Cooler Master's H500M is the company's latest flagship mid-tower, but we'd rather it be called a full-sized tower. Measuring 21.4 x 9.8 x 21.5 inches, the H500M is one of the biggest mid-towers on this list. Thanks to its large size and internal layout, it's straightforward to build in and supports a huge variety of components and custom cooling options.
The H500M comes with two massive 200mm RGB LED fans installed, which do a fantastic job of increasing airflow out of the box. Other modern touches include a USB 3.1 Type-C connector and tons of modularity, including the option to choose between a mesh or tempered glass front panel.
Our only major issue we found with the case during testing is the lack of easily removable magnetic dust filters for the front fan intake. Luckily, all of the mesh in the entire H500 line features a secondary filter layer that'll help keep dust out of your build. We mention the dust because the H500M features some serious airflow and comes prepared to keep the beefiest of gaming PCs cool.
If you want your gaming PC to look like a fish tank, the Hyte Y60 is a good way to go about it. We're used to today's PC cases offering us plenty of chances for some PC peacocking, but the Hyte Y60 puts your PC parts on show like no other we've tested.
This PC case is on the smaller side of those we've tested, but it's still compatible with motherboards right up to EATX. That's made possible by a clever internal layout that puts functionality and ease-of-use up-front for the user, as much as it makes everything look great.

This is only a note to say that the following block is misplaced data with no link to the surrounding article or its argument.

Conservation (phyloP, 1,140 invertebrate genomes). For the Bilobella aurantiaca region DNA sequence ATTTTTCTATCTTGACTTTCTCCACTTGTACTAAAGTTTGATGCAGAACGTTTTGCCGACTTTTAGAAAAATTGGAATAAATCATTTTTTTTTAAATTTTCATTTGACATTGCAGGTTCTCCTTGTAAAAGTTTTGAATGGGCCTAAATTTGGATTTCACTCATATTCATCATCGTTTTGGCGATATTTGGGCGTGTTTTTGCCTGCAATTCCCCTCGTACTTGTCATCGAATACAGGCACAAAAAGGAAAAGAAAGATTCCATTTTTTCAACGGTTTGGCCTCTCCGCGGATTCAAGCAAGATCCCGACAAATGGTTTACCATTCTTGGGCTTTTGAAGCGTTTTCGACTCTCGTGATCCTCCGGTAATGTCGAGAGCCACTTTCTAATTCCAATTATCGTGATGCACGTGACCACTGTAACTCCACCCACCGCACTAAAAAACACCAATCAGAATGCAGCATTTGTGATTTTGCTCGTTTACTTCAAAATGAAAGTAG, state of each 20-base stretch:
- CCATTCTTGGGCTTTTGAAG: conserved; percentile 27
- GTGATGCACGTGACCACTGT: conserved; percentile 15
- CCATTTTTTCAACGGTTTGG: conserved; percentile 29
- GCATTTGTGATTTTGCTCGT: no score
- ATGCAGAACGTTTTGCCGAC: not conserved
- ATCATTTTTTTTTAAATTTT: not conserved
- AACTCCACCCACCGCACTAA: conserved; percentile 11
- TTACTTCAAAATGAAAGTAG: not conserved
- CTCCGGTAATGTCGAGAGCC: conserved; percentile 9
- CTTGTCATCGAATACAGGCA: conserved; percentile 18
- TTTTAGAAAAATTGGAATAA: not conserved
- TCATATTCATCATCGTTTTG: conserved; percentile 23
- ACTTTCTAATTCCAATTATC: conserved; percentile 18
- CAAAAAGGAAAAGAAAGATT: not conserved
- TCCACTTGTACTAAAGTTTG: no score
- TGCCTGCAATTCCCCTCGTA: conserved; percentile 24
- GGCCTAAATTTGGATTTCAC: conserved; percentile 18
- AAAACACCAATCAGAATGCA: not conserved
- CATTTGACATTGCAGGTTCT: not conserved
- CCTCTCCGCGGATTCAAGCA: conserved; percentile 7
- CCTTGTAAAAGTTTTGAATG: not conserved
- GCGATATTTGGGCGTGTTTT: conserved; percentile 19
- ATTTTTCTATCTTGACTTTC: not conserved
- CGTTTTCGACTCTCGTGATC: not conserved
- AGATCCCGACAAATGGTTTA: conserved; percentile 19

I have the bright red Hyte Y60 in the PC Gamer office, and it's a lovely case to build into. We even managed to stuff Intel Alder Lake alongside an RTX 3080 Ti in record time. That GPU was mounted vertically inside the machine, and unlike some other cases we've tested, it was rather easy to do in the Hyte, thanks to an included PCIe 4.0 riser cable.
Removing the front and back panels gives you a huge amount of space to work in, and being able to mount a full 360mm chip chiller's radiator into the roof of the case frees up a lot of wiggle room.
The Y60 also makes a vertical mount of your graphics card a doddle, with a robust riser cable attached to the chassis in two places to keep it and the GPU steady.
And it looks great, though it does have a certain aquarium/terrarium vibe. Still, I'm not averse to that, but sticking a lizard, much less a fish, into the case won't do good things for either animal or silicon. I once saw Gigabyte making a fish tank PC, and that was a lot more trouble than it was worth. Though at least it kept the fish alive. Well, while I was there anyway.